The platform is definitely better suited to active traders rather than passive investors. That is, traders who make fast investments to take advantage of short term market movements, rather than passive investors who prefer to invest for the long term.
A lot of the strong functionality and access to real time data might be appealing to passive investors too – but frankly the fee and commission structure of Tradestation is a big disadvantage for passive investors. The monthly $99 fee and the high commission rates for a low number of trades is a large disadvantage for the passive investor.
Many other Tradestation reviews out there will say that the platform is best suited for advanced traders, but I don’t think this is necessarily true. The advanced functionality is definitely designed for experienced traders who know what they’re doing – but, that’s not to say that an eager beginner can’t benefit from this as well.
For the beginner who wants a nice easy transition into trading, there are better (and cheaper) options to get started. But if you’re planning to start seriously trading and learning Tradestation could be the right platform for you – it’s as good for mastering the basics as it is for implementing more advanced strategies.
Advanced functionality aside, beginners should also consider the commission structure. If you’re a beginner who plans to execute a high number of trades right from the start, Tradestation commissions should be fine for you. But if you won’t be making over 200 or so trades per month, then you might be better to start with a cheaper platform.
Organisation & Customisation
The first thing you should know about Tradestation is that it’s customizable. Very customizable. In fact, just about everything in Tradestation is customizable – at least this is the case within the desktop application. There’s mobile and browser versions also, but we’ll talk about those a bit later in this review.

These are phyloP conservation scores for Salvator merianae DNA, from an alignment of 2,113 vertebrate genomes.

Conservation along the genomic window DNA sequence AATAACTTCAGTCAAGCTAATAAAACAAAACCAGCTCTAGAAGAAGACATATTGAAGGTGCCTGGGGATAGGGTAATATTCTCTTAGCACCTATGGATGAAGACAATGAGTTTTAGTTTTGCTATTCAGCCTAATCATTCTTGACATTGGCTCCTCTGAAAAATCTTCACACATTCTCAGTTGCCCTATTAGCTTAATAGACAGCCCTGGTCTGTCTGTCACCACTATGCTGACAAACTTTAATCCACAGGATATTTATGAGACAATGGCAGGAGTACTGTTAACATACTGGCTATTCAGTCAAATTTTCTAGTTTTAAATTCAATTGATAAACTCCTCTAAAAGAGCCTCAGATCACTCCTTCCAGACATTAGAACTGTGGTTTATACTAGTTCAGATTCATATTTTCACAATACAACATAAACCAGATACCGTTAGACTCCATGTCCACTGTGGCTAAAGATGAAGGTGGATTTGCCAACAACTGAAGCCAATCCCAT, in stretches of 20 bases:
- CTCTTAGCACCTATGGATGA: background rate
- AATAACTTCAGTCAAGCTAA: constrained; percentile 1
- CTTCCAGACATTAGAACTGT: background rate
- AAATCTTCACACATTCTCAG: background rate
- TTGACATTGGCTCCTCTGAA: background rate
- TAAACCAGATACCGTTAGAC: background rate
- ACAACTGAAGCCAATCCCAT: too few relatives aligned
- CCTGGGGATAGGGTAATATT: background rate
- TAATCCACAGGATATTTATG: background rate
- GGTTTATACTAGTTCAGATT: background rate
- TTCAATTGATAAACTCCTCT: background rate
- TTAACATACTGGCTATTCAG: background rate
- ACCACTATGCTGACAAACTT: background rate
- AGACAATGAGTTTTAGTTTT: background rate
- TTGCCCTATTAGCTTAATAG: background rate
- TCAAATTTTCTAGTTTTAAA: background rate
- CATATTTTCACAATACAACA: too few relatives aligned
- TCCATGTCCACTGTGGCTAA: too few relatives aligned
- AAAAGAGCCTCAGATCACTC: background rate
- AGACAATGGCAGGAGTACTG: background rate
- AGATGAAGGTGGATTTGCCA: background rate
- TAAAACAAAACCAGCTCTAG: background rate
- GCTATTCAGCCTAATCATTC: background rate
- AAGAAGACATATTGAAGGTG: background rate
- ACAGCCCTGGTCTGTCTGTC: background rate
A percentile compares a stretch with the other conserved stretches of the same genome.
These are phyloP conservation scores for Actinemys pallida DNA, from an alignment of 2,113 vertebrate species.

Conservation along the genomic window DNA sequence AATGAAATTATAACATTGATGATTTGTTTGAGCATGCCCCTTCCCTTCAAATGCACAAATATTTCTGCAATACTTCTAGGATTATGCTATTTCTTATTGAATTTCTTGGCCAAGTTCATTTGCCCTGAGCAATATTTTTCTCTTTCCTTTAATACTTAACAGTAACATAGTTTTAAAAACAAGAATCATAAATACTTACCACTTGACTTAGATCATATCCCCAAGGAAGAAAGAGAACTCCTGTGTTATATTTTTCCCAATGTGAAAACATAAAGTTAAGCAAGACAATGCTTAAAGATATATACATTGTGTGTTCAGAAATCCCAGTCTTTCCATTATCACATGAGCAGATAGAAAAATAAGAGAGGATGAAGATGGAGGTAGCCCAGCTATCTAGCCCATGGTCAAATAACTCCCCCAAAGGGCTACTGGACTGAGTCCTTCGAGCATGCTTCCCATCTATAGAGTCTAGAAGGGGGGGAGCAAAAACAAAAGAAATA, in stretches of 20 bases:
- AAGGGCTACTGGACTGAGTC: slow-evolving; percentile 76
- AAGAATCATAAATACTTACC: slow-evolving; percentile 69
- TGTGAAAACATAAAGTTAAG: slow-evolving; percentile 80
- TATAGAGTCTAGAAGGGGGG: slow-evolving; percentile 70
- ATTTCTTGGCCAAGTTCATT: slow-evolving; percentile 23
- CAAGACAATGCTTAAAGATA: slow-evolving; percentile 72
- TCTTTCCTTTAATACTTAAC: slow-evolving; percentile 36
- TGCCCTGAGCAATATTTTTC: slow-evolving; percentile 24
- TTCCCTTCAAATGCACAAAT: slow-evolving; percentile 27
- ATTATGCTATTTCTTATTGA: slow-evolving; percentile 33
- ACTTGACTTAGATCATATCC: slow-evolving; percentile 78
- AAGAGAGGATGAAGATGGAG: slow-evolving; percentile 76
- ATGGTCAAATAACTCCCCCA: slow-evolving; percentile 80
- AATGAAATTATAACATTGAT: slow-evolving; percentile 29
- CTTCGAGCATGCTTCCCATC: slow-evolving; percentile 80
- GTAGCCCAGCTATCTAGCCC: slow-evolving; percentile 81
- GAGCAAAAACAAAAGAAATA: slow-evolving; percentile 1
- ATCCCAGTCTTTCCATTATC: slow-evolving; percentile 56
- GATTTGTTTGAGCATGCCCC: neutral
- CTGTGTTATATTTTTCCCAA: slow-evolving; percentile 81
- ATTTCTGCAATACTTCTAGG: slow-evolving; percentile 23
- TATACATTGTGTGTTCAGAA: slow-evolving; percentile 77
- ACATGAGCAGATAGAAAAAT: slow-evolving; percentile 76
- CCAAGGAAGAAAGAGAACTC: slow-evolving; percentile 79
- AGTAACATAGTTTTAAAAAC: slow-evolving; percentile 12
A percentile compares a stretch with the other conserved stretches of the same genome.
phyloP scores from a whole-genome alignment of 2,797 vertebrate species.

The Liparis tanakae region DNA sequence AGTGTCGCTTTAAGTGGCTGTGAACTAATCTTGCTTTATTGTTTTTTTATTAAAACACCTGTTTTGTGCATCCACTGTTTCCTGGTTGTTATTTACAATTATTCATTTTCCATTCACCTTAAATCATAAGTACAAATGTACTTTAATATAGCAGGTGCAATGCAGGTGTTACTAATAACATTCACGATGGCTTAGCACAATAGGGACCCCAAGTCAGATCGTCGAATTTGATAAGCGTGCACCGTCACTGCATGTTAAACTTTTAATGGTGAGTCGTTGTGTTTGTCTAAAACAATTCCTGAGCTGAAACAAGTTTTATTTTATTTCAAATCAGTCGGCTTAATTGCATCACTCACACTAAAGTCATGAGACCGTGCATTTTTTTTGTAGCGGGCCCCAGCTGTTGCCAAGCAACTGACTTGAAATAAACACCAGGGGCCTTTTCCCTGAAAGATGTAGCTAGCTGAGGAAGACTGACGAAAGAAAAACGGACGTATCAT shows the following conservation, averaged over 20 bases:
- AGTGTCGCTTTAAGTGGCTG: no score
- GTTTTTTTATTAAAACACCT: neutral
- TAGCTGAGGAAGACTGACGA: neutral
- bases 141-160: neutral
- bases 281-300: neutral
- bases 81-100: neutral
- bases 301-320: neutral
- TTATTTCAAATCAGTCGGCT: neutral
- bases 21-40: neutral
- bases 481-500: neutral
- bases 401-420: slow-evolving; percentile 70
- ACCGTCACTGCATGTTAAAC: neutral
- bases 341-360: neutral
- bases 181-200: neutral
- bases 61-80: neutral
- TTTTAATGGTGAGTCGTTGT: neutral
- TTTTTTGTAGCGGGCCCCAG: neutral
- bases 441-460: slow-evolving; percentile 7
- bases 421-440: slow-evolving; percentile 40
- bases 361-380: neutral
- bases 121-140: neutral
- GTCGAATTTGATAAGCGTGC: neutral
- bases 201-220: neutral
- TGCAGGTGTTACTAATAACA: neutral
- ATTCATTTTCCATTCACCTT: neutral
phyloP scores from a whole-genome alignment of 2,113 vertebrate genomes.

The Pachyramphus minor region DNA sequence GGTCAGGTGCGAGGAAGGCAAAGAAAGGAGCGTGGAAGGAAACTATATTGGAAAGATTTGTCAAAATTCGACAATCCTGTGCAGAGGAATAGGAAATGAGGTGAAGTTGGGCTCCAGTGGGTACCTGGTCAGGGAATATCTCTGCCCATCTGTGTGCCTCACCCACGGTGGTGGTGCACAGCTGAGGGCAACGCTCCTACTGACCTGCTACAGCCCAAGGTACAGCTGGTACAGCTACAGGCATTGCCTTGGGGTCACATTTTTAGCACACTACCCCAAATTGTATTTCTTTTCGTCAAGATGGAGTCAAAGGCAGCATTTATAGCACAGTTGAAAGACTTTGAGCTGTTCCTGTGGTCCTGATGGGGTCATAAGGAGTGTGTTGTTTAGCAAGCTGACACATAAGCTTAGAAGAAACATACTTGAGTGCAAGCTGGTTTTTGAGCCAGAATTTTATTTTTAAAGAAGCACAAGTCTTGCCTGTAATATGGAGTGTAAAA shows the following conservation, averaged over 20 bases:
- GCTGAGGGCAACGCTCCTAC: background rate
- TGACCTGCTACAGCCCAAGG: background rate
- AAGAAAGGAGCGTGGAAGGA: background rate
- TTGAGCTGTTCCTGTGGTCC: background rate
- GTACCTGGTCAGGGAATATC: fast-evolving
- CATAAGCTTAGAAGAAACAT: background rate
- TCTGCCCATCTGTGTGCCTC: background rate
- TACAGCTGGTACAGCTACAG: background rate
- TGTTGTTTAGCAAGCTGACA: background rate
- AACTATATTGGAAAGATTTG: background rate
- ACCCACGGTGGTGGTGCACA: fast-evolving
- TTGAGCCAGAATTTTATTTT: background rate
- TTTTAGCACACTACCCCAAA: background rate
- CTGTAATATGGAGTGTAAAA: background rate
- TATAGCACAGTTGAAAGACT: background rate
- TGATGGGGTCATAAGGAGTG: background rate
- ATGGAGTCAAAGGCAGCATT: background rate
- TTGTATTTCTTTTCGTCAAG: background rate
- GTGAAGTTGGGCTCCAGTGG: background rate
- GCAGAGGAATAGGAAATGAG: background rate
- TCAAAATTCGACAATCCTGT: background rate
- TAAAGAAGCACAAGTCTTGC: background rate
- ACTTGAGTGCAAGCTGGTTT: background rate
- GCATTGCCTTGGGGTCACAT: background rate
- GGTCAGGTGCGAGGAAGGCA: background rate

The whole desktop application is built around “workspaces” – these are basically separate tabs within the application where you can set up different useful data and tools. For example, maybe you have a workspace with real time charts of a few stocks you’re keeping an eye on, another workspace showing some data about your currently open orders, and so on.
Check out the screenshot below to see an example of this – see the little tabs near the bottom of the screen (“untitled workspace: 2” and “untitled workspace: 3”)? You can just click through those to get to your different workspaces, easy peasy.
Also see how there’s a window within the workspace (“TradeStation TradeManager – Orders”)? That is basically how workspaces operate – you can have one or many different windows like this to show different data and tools in each workspace. It’s extremely functional, and highly customizable as you can see.
The App Store (Yep, you read that right)
The trade/order manager window in the above screenshot basically shows all orders and their current status, pretty useful. These windows that you can place within workspaces are called “Apps” – and there’s tons of them to do pretty much anything a trader could ever need.
Simply click on the “TradingApps” button at the top of the screen, then drag and drop whatever you need, as shown below:
This is only a small selection of the available apps, and you can put multiple apps/windows within a single workstation. You can of course also save your workstations, so you only need to set them up once to use them again and again.
On the topic of apps – there are so many that Tradestation actually has it’s own app store of sorts. In fact, Tradestation users can also create and sell their own apps using Tradestation’s own coding language (EasyLanguage). These apps can be for a variety of different uses, including custom trading strategies and indicators. You’ll find everything from free apps, to simple and cheap, right up to very powerful and expensive apps.
Just when you thought it couldn’t get even more customizable – there’s one other really nice touch to mention. Look at the above screenshots again for the menu bar (it’s the one just below the bar that says “file edit view window help”). The items on this menu bar change depending on the app or workspace you currently have open.. And you can edit every item on this bar. Remove the items you don’t use, and replace them with ones you will use frequently.
Tradestation really does let you create the perfect trading environment for your specific needs – everything is as powerful and functional as I just described it to be, and the desktop application overall is just a pleasure to use. It may indeed be overkill for beginners or passive investors – but for serious traders, this level of extreme function and customization will surely add to your competitive advantage.
Next, let’s talk about what it’s like to make an actual trade with Tradestation – you will see the trend of robust customization continues in this department too.
Making A Trade
As mentioned above, placing orders with Tradestation can be as simple or complex as you need it to be – let’s start with the simple side of things.